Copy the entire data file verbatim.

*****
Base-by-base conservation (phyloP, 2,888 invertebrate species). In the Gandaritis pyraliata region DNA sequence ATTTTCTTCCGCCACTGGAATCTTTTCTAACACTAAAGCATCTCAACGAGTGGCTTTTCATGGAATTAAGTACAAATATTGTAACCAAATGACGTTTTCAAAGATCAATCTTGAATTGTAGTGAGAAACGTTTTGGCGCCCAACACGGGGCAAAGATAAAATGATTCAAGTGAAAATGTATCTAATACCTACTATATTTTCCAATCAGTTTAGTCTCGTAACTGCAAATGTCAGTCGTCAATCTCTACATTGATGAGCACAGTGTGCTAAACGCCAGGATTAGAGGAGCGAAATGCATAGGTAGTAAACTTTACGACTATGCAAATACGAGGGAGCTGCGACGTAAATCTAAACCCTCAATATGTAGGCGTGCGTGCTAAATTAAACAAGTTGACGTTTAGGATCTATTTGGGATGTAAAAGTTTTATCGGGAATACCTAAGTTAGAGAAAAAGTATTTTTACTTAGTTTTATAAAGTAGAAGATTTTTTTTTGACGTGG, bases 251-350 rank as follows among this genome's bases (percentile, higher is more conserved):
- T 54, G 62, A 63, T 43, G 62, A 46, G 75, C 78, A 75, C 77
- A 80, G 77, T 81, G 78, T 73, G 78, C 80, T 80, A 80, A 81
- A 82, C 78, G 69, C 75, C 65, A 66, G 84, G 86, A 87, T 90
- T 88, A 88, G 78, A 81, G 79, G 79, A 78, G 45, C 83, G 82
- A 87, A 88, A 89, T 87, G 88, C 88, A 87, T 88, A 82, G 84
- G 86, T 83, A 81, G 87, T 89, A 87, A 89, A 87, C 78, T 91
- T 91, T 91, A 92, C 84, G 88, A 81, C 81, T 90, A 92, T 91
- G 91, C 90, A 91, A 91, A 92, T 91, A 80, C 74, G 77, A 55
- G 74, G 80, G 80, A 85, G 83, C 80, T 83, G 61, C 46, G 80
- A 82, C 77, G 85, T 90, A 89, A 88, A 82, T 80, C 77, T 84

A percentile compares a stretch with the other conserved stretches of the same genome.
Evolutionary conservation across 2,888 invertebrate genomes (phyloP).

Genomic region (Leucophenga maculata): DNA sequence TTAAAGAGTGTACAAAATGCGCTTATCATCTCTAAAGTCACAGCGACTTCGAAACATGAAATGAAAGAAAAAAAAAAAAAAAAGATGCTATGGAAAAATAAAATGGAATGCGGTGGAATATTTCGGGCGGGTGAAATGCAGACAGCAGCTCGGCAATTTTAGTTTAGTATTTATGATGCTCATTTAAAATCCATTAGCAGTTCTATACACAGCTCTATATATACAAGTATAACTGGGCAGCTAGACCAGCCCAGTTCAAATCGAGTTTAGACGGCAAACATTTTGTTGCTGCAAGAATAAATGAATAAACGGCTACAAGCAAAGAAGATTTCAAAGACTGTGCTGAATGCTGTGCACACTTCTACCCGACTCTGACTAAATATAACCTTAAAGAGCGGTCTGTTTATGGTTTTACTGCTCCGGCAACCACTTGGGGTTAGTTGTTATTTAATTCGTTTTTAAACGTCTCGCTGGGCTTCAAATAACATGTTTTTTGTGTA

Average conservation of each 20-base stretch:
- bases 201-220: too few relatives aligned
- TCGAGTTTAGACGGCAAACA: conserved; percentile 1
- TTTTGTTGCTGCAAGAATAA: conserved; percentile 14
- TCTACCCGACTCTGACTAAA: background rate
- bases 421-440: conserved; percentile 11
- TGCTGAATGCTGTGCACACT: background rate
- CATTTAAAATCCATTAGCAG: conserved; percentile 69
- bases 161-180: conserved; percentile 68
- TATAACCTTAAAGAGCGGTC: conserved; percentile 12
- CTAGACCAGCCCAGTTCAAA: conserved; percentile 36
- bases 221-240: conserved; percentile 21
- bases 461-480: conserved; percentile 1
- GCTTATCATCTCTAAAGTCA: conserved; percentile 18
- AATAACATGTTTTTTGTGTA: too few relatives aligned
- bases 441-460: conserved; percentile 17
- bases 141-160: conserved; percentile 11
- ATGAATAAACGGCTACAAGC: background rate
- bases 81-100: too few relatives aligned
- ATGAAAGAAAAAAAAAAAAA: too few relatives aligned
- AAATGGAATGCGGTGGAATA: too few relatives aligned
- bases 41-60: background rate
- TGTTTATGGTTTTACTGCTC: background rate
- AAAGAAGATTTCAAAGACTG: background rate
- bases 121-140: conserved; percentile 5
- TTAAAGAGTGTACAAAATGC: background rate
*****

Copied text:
Base-by-base conservation (phyloP, 2,888 invertebrate species). In the Gandaritis pyraliata region DNA sequence ATTTTCTTCCGCCACTGGAATCTTTTCTAACACTAAAGCATCTCAACGAGTGGCTTTTCATGGAATTAAGTACAAATATTGTAACCAAATGACGTTTTCAAAGATCAATCTTGAATTGTAGTGAGAAACGTTTTGGCGCCCAACACGGGGCAAAGATAAAATGATTCAAGTGAAAATGTATCTAATACCTACTATATTTTCCAATCAGTTTAGTCTCGTAACTGCAAATGTCAGTCGTCAATCTCTACATTGATGAGCACAGTGTGCTAAACGCCAGGATTAGAGGAGCGAAATGCATAGGTAGTAAACTTTACGACTATGCAAATACGAGGGAGCTGCGACGTAAATCTAAACCCTCAATATGTAGGCGTGCGTGCTAAATTAAACAAGTTGACGTTTAGGATCTATTTGGGATGTAAAAGTTTTATCGGGAATACCTAAGTTAGAGAAAAAGTATTTTTACTTAGTTTTATAAAGTAGAAGATTTTTTTTTGACGTGG, bases 251-350 rank as follows among this genome's bases (percentile, higher is more conserved):
- T 54, G 62, A 63, T 43, G 62, A 46, G 75, C 78, A 75, C 77
- A 80, G 77, T 81, G 78, T 73, G 78, C 80, T 80, A 80, A 81
- A 82, C 78, G 69, C 75, C 65, A 66, G 84, G 86, A 87, T 90
- T 88, A 88, G 78, A 81, G 79, G 79, A 78, G 45, C 83, G 82
- A 87, A 88, A 89, T 87, G 88, C 88, A 87, T 88, A 82, G 84
- G 86, T 83, A 81, G 87, T 89, A 87, A 89, A 87, C 78, T 91
- T 91, T 91, A 92, C 84, G 88, A 81, C 81, T 90, A 92, T 91
- G 91, C 90, A 91, A 91, A 92, T 91, A 80, C 74, G 77, A 55
- G 74, G 80, G 80, A 85, G 83, C 80, T 83, G 61, C 46, G 80
- A 82, C 77, G 85, T 90, A 89, A 88, A 82, T 80, C 77, T 84

A percentile compares a stretch with the other conserved stretches of the same genome.
Evolutionary conservation across 2,888 invertebrate genomes (phyloP).

Genomic region (Leucophenga maculata): DNA sequence TTAAAGAGTGTACAAAATGCGCTTATCATCTCTAAAGTCACAGCGACTTCGAAACATGAAATGAAAGAAAAAAAAAAAAAAAAGATGCTATGGAAAAATAAAATGGAATGCGGTGGAATATTTCGGGCGGGTGAAATGCAGACAGCAGCTCGGCAATTTTAGTTTAGTATTTATGATGCTCATTTAAAATCCATTAGCAGTTCTATACACAGCTCTATATATACAAGTATAACTGGGCAGCTAGACCAGCCCAGTTCAAATCGAGTTTAGACGGCAAACATTTTGTTGCTGCAAGAATAAATGAATAAACGGCTACAAGCAAAGAAGATTTCAAAGACTGTGCTGAATGCTGTGCACACTTCTACCCGACTCTGACTAAATATAACCTTAAAGAGCGGTCTGTTTATGGTTTTACTGCTCCGGCAACCACTTGGGGTTAGTTGTTATTTAATTCGTTTTTAAACGTCTCGCTGGGCTTCAAATAACATGTTTTTTGTGTA

Average conservation of each 20-base stretch:
- bases 201-220: too few relatives aligned
- TCGAGTTTAGACGGCAAACA: conserved; percentile 1
- TTTTGTTGCTGCAAGAATAA: conserved; percentile 14
- TCTACCCGACTCTGACTAAA: background rate
- bases 421-440: conserved; percentile 11
- TGCTGAATGCTGTGCACACT: background rate
- CATTTAAAATCCATTAGCAG: conserved; percentile 69
- bases 161-180: conserved; percentile 68
- TATAACCTTAAAGAGCGGTC: conserved; percentile 12
- CTAGACCAGCCCAGTTCAAA: conserved; percentile 36
- bases 221-240: conserved; percentile 21
- bases 461-480: conserved; percentile 1
- GCTTATCATCTCTAAAGTCA: conserved; percentile 18
- AATAACATGTTTTTTGTGTA: too few relatives aligned
- bases 441-460: conserved; percentile 17
- bases 141-160: conserved; percentile 11
- ATGAATAAACGGCTACAAGC: background rate
- bases 81-100: too few relatives aligned
- ATGAAAGAAAAAAAAAAAAA: too few relatives aligned
- AAATGGAATGCGGTGGAATA: too few relatives aligned
- bases 41-60: background rate
- TGTTTATGGTTTTACTGCTC: background rate
- AAAGAAGATTTCAAAGACTG: background rate
- bases 121-140: conserved; percentile 5
- TTAAAGAGTGTACAAAATGC: background rate